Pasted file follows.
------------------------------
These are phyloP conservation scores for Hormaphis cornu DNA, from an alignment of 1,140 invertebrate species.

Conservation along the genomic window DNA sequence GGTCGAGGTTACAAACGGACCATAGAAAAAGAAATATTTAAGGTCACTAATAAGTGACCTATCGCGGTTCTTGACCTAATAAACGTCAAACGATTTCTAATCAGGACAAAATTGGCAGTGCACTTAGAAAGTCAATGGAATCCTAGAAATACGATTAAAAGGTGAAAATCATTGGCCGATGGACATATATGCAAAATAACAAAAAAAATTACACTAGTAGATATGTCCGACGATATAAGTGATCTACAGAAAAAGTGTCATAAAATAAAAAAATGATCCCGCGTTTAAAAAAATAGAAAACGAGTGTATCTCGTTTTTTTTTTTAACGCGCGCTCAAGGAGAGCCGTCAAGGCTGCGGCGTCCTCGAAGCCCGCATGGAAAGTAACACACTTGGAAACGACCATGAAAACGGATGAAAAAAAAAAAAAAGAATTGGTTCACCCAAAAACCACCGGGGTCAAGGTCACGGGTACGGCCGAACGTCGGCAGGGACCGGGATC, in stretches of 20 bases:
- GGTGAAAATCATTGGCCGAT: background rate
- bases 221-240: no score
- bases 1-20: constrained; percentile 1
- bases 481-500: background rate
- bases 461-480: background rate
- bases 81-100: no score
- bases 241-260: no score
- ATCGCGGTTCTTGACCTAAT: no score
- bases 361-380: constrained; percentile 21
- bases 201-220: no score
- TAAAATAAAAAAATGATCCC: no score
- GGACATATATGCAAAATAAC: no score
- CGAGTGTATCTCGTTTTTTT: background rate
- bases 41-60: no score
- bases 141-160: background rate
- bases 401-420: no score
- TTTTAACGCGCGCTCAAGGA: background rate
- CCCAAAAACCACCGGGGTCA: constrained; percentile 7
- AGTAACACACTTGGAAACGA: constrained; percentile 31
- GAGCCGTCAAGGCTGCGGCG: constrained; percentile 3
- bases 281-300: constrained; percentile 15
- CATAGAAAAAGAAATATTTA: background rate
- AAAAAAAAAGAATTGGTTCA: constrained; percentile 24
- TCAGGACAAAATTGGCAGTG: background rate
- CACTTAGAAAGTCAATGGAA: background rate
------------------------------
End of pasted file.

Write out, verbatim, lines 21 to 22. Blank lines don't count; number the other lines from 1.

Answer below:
- AGTAACACACTTGGAAACGA: constrained; percentile 31
- GAGCCGTCAAGGCTGCGGCG: constrained; percentile 3